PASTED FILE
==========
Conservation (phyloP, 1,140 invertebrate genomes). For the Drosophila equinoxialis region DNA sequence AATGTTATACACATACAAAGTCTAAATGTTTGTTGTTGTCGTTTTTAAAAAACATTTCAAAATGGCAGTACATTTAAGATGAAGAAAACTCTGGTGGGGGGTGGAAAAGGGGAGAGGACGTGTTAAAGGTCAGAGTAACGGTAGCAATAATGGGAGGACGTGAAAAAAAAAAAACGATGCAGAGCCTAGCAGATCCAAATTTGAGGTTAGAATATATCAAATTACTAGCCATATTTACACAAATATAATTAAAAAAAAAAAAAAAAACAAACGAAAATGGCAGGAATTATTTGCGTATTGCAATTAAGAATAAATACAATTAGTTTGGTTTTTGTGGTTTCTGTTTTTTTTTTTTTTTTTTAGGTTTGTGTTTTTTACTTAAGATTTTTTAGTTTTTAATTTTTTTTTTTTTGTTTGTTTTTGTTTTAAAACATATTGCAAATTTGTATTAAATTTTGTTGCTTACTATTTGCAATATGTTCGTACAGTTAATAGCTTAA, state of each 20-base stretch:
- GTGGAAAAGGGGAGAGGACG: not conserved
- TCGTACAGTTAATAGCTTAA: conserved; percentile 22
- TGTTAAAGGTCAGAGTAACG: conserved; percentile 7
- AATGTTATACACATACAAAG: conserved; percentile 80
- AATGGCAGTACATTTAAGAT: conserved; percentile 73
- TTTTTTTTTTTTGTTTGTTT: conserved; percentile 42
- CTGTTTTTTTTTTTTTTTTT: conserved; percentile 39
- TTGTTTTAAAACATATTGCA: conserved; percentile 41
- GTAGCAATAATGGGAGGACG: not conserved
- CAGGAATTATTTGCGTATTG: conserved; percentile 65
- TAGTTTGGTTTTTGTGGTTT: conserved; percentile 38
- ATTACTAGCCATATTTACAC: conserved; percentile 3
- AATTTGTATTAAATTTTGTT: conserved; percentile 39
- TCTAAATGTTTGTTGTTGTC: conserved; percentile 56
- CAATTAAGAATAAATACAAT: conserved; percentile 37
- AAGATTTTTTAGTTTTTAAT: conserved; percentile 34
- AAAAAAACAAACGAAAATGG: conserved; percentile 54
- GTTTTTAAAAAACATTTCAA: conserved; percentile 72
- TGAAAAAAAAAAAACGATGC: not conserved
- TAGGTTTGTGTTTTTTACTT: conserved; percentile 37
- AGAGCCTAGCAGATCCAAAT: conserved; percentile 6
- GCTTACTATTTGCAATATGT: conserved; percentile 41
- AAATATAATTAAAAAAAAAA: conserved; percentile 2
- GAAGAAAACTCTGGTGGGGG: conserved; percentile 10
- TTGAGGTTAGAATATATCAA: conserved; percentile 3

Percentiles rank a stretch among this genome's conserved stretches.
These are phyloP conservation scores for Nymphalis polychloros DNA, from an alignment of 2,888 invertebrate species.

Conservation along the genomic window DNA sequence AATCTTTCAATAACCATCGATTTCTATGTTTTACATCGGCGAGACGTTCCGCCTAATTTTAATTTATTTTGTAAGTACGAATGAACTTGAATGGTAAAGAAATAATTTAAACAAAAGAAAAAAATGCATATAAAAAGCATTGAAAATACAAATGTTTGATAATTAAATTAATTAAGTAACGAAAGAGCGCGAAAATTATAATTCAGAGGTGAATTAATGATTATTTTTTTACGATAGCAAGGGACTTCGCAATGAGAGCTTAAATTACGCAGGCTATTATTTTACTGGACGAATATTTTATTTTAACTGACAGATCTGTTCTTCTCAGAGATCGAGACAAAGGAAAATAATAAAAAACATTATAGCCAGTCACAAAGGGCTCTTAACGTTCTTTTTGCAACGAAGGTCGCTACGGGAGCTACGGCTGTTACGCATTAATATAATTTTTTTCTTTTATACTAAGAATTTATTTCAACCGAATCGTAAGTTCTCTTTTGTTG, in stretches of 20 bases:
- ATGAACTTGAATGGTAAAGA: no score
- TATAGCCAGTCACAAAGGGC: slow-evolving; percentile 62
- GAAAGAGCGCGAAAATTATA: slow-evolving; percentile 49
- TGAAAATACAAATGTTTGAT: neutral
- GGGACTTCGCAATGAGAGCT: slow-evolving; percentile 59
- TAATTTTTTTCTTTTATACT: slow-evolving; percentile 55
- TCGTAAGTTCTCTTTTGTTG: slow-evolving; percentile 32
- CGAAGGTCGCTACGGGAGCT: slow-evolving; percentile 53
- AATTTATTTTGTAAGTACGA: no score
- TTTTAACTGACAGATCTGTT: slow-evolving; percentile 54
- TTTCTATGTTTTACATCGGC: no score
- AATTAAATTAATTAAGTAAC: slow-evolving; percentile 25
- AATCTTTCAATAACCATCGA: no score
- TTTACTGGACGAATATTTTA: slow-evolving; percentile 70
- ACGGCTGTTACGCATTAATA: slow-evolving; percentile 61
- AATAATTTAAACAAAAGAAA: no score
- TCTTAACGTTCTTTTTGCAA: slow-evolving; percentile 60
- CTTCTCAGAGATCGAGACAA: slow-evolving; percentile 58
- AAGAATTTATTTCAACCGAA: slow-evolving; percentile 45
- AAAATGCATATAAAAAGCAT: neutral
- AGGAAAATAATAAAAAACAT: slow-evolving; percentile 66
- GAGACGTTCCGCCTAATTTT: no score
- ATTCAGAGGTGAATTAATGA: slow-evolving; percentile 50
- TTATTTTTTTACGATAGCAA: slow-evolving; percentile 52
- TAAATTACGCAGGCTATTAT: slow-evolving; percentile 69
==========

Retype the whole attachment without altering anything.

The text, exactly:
Conservation (phyloP, 1,140 invertebrate genomes). For the Drosophila equinoxialis region DNA sequence AATGTTATACACATACAAAGTCTAAATGTTTGTTGTTGTCGTTTTTAAAAAACATTTCAAAATGGCAGTACATTTAAGATGAAGAAAACTCTGGTGGGGGGTGGAAAAGGGGAGAGGACGTGTTAAAGGTCAGAGTAACGGTAGCAATAATGGGAGGACGTGAAAAAAAAAAAACGATGCAGAGCCTAGCAGATCCAAATTTGAGGTTAGAATATATCAAATTACTAGCCATATTTACACAAATATAATTAAAAAAAAAAAAAAAAACAAACGAAAATGGCAGGAATTATTTGCGTATTGCAATTAAGAATAAATACAATTAGTTTGGTTTTTGTGGTTTCTGTTTTTTTTTTTTTTTTTTAGGTTTGTGTTTTTTACTTAAGATTTTTTAGTTTTTAATTTTTTTTTTTTTGTTTGTTTTTGTTTTAAAACATATTGCAAATTTGTATTAAATTTTGTTGCTTACTATTTGCAATATGTTCGTACAGTTAATAGCTTAA, state of each 20-base stretch:
- GTGGAAAAGGGGAGAGGACG: not conserved
- TCGTACAGTTAATAGCTTAA: conserved; percentile 22
- TGTTAAAGGTCAGAGTAACG: conserved; percentile 7
- AATGTTATACACATACAAAG: conserved; percentile 80
- AATGGCAGTACATTTAAGAT: conserved; percentile 73
- TTTTTTTTTTTTGTTTGTTT: conserved; percentile 42
- CTGTTTTTTTTTTTTTTTTT: conserved; percentile 39
- TTGTTTTAAAACATATTGCA: conserved; percentile 41
- GTAGCAATAATGGGAGGACG: not conserved
- CAGGAATTATTTGCGTATTG: conserved; percentile 65
- TAGTTTGGTTTTTGTGGTTT: conserved; percentile 38
- ATTACTAGCCATATTTACAC: conserved; percentile 3
- AATTTGTATTAAATTTTGTT: conserved; percentile 39
- TCTAAATGTTTGTTGTTGTC: conserved; percentile 56
- CAATTAAGAATAAATACAAT: conserved; percentile 37
- AAGATTTTTTAGTTTTTAAT: conserved; percentile 34
- AAAAAAACAAACGAAAATGG: conserved; percentile 54
- GTTTTTAAAAAACATTTCAA: conserved; percentile 72
- TGAAAAAAAAAAAACGATGC: not conserved
- TAGGTTTGTGTTTTTTACTT: conserved; percentile 37
- AGAGCCTAGCAGATCCAAAT: conserved; percentile 6
- GCTTACTATTTGCAATATGT: conserved; percentile 41
- AAATATAATTAAAAAAAAAA: conserved; percentile 2
- GAAGAAAACTCTGGTGGGGG: conserved; percentile 10
- TTGAGGTTAGAATATATCAA: conserved; percentile 3

Percentiles rank a stretch among this genome's conserved stretches.
These are phyloP conservation scores for Nymphalis polychloros DNA, from an alignment of 2,888 invertebrate species.

Conservation along the genomic window DNA sequence AATCTTTCAATAACCATCGATTTCTATGTTTTACATCGGCGAGACGTTCCGCCTAATTTTAATTTATTTTGTAAGTACGAATGAACTTGAATGGTAAAGAAATAATTTAAACAAAAGAAAAAAATGCATATAAAAAGCATTGAAAATACAAATGTTTGATAATTAAATTAATTAAGTAACGAAAGAGCGCGAAAATTATAATTCAGAGGTGAATTAATGATTATTTTTTTACGATAGCAAGGGACTTCGCAATGAGAGCTTAAATTACGCAGGCTATTATTTTACTGGACGAATATTTTATTTTAACTGACAGATCTGTTCTTCTCAGAGATCGAGACAAAGGAAAATAATAAAAAACATTATAGCCAGTCACAAAGGGCTCTTAACGTTCTTTTTGCAACGAAGGTCGCTACGGGAGCTACGGCTGTTACGCATTAATATAATTTTTTTCTTTTATACTAAGAATTTATTTCAACCGAATCGTAAGTTCTCTTTTGTTG, in stretches of 20 bases:
- ATGAACTTGAATGGTAAAGA: no score
- TATAGCCAGTCACAAAGGGC: slow-evolving; percentile 62
- GAAAGAGCGCGAAAATTATA: slow-evolving; percentile 49
- TGAAAATACAAATGTTTGAT: neutral
- GGGACTTCGCAATGAGAGCT: slow-evolving; percentile 59
- TAATTTTTTTCTTTTATACT: slow-evolving; percentile 55
- TCGTAAGTTCTCTTTTGTTG: slow-evolving; percentile 32
- CGAAGGTCGCTACGGGAGCT: slow-evolving; percentile 53
- AATTTATTTTGTAAGTACGA: no score
- TTTTAACTGACAGATCTGTT: slow-evolving; percentile 54
- TTTCTATGTTTTACATCGGC: no score
- AATTAAATTAATTAAGTAAC: slow-evolving; percentile 25
- AATCTTTCAATAACCATCGA: no score
- TTTACTGGACGAATATTTTA: slow-evolving; percentile 70
- ACGGCTGTTACGCATTAATA: slow-evolving; percentile 61
- AATAATTTAAACAAAAGAAA: no score
- TCTTAACGTTCTTTTTGCAA: slow-evolving; percentile 60
- CTTCTCAGAGATCGAGACAA: slow-evolving; percentile 58
- AAGAATTTATTTCAACCGAA: slow-evolving; percentile 45
- AAAATGCATATAAAAAGCAT: neutral
- AGGAAAATAATAAAAAACAT: slow-evolving; percentile 66
- GAGACGTTCCGCCTAATTTT: no score
- ATTCAGAGGTGAATTAATGA: slow-evolving; percentile 50
- TTATTTTTTTACGATAGCAA: slow-evolving; percentile 52
- TAAATTACGCAGGCTATTAT: slow-evolving; percentile 69